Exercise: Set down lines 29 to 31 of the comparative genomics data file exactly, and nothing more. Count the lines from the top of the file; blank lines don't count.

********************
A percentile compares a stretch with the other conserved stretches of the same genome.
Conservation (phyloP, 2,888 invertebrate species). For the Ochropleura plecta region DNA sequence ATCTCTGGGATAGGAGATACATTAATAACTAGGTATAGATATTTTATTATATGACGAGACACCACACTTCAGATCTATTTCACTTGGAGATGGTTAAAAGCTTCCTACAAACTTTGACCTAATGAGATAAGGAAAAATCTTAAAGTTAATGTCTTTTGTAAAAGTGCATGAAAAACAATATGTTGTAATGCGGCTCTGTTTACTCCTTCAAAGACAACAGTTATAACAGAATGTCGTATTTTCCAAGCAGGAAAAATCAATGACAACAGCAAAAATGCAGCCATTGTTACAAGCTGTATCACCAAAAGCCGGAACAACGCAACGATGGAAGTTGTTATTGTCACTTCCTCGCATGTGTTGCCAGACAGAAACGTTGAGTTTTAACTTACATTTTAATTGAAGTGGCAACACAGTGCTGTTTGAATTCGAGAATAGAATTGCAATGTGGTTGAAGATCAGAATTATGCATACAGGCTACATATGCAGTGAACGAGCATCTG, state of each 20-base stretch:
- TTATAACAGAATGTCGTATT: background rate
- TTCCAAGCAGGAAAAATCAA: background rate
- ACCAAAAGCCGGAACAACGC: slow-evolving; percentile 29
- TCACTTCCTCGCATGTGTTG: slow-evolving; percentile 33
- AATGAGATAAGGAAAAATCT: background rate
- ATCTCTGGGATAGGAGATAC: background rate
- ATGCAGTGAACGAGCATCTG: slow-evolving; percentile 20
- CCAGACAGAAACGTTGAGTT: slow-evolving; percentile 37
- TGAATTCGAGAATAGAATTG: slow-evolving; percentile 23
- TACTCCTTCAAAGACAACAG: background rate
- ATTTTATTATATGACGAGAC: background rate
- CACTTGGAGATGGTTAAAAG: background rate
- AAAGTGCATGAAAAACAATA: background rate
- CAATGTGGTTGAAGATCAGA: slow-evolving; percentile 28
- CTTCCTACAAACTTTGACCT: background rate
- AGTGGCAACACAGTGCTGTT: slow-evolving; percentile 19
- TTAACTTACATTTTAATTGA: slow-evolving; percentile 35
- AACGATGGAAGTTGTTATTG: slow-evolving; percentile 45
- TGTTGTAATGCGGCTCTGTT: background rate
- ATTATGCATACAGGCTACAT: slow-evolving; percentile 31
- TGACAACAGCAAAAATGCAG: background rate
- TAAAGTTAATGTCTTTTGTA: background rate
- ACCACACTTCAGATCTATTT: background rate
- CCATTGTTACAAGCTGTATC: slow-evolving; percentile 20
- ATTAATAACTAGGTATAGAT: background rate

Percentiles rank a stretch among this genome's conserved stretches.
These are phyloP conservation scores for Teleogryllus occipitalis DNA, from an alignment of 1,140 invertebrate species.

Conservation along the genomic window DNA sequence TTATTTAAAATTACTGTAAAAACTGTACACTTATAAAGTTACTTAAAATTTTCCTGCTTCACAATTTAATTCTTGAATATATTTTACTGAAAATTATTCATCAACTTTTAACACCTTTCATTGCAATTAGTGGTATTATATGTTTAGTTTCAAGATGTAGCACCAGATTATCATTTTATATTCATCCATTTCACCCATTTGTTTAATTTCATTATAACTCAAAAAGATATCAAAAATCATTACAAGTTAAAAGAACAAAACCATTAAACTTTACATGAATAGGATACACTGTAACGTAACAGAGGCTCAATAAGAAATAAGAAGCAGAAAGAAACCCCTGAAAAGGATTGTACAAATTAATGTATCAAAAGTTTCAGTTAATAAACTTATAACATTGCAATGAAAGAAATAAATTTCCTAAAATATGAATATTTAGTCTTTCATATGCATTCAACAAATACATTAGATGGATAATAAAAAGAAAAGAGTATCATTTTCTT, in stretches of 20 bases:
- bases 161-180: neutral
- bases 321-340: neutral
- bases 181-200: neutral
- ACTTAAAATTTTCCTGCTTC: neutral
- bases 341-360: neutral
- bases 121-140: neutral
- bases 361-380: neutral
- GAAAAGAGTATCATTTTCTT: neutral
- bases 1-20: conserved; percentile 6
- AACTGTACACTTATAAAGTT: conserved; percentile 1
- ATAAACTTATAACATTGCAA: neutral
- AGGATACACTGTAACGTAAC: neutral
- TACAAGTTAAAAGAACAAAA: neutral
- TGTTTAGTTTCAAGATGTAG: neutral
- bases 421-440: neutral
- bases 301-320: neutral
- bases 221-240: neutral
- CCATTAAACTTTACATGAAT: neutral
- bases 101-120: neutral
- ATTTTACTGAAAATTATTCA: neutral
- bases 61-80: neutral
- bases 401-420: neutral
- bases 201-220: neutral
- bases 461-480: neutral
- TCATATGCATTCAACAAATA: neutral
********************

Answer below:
These are phyloP conservation scores for Teleogryllus occipitalis DNA, from an alignment of 1,140 invertebrate species.

Conservation along the genomic window DNA sequence TTATTTAAAATTACTGTAAAAACTGTACACTTATAAAGTTACTTAAAATTTTCCTGCTTCACAATTTAATTCTTGAATATATTTTACTGAAAATTATTCATCAACTTTTAACACCTTTCATTGCAATTAGTGGTATTATATGTTTAGTTTCAAGATGTAGCACCAGATTATCATTTTATATTCATCCATTTCACCCATTTGTTTAATTTCATTATAACTCAAAAAGATATCAAAAATCATTACAAGTTAAAAGAACAAAACCATTAAACTTTACATGAATAGGATACACTGTAACGTAACAGAGGCTCAATAAGAAATAAGAAGCAGAAAGAAACCCCTGAAAAGGATTGTACAAATTAATGTATCAAAAGTTTCAGTTAATAAACTTATAACATTGCAATGAAAGAAATAAATTTCCTAAAATATGAATATTTAGTCTTTCATATGCATTCAACAAATACATTAGATGGATAATAAAAAGAAAAGAGTATCATTTTCTT, in stretches of 20 bases:
- bases 161-180: neutral